Growing up as a graffiti artist and skateboarder in Orange County, California, a young Jason Neroni “was not interested in food, or in a career path of food in any sort of way.” There are no nostalgic tales of family trips to the farmers’ market in Neroni’s biography; instead, the chef was raised on what he describes as “standard American fare. You know; open a can, overcook a turkey, kill the steak. Burgers on Fridays.”

Neroni stumbled into the kitchen by way of Disneyland, where he’d taken a catering job with the sole intention of gaining free access to the park. After a few months peeling vegetables, he realized cooking satisfied his creative urge. “I was an artist first and foremost, but I couldn’t afford art school. I figured if I had to work, I might as well be doing something that, serendipitously, was an art craft.” After haranguing his bosses, he was promoted to the line at Disneyland’s exclusive Club 33, where he learnt how to make “chateaubriand, vinaigrettes, apple galettes” and other stalwarts of entry-level French cooking.

From there, Neroni’s natural talent, staunch work ethic, and fearless approach helped him rise up the ranks of some of the world’s most respected kitchens. From a stint at Chez Panisse at the age of 20 to an extended spell at Alain Ducasse’s Essex House, Neroni traversed restaurants in New York City, Monaco, Spain, and Paris, before landing back in his native California in 2009.

Last year, Neroni opened Superba Snack Bar with business partner Paul Hibler: a sleek but casual neighborhood restaurant in Venice where he can be seen holding down the open kitchen in a sky-blue snapback. Launching a post-modern pasta spot in this particularly flour-fearing part of California might seem like a bold move, but Neroni’s modern, flavor-packed menu has already earned him a nod as Eater LA’s Chef of the Year.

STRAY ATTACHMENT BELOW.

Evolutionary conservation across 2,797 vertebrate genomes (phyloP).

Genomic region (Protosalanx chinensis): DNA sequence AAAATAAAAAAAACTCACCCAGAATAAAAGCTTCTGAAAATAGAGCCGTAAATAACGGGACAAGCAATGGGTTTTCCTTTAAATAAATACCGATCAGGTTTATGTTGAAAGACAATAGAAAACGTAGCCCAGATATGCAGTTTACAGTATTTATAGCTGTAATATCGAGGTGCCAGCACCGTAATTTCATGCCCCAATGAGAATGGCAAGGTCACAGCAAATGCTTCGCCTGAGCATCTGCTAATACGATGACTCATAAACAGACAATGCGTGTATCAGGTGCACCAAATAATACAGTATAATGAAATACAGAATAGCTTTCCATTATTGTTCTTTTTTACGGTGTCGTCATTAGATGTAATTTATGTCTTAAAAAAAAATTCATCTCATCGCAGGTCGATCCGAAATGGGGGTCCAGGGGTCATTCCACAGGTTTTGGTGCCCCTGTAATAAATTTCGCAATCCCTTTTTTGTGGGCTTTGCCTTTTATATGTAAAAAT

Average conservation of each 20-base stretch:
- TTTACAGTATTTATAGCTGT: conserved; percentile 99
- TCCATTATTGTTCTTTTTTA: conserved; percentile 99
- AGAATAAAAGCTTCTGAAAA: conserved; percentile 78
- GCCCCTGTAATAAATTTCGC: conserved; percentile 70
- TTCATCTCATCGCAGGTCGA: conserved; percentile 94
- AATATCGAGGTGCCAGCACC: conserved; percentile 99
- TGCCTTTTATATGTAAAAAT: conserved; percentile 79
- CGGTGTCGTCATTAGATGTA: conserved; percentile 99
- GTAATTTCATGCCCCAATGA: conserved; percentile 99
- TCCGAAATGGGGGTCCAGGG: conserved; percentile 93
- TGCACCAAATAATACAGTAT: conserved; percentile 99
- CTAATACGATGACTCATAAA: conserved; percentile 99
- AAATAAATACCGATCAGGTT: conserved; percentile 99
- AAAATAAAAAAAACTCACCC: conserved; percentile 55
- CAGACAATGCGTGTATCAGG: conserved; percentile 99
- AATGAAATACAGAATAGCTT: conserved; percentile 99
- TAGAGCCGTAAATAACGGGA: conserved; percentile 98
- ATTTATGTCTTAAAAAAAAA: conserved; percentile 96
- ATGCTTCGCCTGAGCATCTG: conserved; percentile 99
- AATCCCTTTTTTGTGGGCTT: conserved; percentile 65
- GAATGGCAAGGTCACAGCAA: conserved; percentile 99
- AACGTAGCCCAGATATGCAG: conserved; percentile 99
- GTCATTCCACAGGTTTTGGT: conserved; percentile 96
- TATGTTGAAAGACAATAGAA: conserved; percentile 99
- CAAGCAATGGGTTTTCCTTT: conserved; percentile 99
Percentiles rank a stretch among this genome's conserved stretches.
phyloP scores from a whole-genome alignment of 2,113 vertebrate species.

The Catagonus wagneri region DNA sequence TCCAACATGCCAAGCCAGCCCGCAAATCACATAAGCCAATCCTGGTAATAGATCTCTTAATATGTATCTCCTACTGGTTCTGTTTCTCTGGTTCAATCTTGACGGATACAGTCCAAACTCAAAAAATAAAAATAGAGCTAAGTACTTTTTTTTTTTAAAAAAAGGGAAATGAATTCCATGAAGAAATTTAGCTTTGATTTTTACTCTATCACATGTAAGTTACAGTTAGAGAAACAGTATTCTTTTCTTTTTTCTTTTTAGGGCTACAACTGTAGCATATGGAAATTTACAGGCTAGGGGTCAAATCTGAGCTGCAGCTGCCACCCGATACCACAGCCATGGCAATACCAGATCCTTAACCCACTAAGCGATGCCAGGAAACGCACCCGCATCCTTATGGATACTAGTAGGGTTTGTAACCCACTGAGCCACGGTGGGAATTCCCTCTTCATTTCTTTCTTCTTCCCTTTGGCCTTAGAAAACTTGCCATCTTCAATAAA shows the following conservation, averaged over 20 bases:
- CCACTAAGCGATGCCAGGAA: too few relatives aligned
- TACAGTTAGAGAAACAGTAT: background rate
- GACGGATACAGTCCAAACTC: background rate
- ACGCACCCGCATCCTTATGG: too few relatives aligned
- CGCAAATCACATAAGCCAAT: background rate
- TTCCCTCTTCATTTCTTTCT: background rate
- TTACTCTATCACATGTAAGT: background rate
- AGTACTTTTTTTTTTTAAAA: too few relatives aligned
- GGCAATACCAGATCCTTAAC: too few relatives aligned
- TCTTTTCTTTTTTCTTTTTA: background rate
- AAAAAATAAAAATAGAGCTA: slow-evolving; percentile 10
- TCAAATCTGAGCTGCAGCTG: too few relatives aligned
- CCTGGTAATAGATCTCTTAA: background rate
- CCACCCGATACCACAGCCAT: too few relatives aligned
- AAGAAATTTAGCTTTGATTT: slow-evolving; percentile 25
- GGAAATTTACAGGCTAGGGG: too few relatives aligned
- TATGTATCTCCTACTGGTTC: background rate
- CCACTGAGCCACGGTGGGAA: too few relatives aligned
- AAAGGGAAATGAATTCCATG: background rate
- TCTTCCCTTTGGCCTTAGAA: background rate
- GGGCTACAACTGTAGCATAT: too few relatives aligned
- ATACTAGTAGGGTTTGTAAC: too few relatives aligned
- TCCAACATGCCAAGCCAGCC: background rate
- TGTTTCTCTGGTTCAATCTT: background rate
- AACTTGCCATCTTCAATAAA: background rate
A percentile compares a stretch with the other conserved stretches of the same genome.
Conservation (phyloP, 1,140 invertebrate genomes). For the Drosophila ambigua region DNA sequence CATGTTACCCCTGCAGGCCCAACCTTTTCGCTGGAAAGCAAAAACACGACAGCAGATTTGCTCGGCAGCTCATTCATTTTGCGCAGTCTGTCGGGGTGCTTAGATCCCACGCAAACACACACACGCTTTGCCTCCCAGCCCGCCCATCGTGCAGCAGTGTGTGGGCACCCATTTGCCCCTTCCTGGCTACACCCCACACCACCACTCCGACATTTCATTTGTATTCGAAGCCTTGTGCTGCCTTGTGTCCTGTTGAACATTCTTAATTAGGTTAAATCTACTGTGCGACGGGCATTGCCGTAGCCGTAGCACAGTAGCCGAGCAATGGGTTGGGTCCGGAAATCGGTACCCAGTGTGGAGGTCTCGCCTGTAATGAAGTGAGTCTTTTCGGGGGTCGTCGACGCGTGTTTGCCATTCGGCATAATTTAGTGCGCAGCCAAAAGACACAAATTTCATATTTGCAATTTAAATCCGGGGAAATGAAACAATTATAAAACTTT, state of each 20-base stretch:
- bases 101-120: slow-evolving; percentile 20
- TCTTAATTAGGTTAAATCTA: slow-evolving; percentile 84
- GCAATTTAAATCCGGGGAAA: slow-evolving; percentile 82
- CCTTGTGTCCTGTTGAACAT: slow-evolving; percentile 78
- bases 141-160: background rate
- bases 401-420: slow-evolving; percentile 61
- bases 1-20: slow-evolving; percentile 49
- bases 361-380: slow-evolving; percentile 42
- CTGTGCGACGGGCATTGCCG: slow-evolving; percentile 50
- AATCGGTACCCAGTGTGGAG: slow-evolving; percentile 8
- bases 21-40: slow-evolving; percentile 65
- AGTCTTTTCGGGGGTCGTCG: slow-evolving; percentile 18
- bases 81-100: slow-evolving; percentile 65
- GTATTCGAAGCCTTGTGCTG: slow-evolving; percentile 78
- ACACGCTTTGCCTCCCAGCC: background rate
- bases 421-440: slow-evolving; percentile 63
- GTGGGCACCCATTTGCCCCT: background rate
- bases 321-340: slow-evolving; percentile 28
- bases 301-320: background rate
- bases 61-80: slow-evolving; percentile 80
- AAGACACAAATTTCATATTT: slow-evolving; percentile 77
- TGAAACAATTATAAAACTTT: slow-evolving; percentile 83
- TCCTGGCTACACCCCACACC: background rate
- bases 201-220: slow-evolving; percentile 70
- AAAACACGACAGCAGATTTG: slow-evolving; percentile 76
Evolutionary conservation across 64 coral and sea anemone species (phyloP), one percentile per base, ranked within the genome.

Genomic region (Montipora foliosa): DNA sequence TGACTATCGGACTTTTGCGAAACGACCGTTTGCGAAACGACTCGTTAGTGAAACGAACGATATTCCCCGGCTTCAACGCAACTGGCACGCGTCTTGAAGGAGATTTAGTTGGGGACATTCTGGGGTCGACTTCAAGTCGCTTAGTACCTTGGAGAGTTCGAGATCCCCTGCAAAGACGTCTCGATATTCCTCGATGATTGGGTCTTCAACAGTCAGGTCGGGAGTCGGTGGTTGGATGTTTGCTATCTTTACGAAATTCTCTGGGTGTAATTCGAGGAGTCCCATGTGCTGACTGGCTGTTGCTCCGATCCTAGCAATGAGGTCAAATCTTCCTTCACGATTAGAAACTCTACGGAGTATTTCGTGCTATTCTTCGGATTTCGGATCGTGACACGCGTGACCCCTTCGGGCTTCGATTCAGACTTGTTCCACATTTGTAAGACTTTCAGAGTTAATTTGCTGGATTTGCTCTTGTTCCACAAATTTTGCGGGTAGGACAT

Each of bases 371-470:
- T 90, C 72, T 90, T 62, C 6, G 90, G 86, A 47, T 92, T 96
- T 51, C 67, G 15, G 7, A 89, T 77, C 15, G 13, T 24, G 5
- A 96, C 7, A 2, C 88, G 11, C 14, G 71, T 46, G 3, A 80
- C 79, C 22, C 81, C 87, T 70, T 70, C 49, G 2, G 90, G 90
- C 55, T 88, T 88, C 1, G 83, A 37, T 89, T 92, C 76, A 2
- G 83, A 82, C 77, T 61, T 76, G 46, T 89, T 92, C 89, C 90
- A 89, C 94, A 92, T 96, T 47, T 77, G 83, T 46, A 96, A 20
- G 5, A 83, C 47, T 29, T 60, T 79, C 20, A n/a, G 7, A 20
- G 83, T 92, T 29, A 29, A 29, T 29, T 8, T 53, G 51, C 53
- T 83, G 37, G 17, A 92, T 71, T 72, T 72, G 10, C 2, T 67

Neroni acknowledges that he has had to cater to his audience to some extent. For the “intolerants” he offers a gluten-free pasta option every night, and there are special items for vegans, too: the charred cauliflower T-Bone with avocado puree and castelvetrano olives offers all the decadence of a thick cut of steak. Elsewhere, though, the self-described pork provocateur keeps it meaty with globs of bone barrow, crunchy croutons of fried chicken skin, and even a house-cured pig’s head pastrami. As Neroni himself points out: “We sell a lot of bacon.”

Read on to discover the ten dishes that made Jason Neroni’s career, from bone marrow tacos in Mexico to a braised veal gnocchi dinner with Ferris Bueller.

Written by Phoebe Lovatt (@PhoebeLovatt)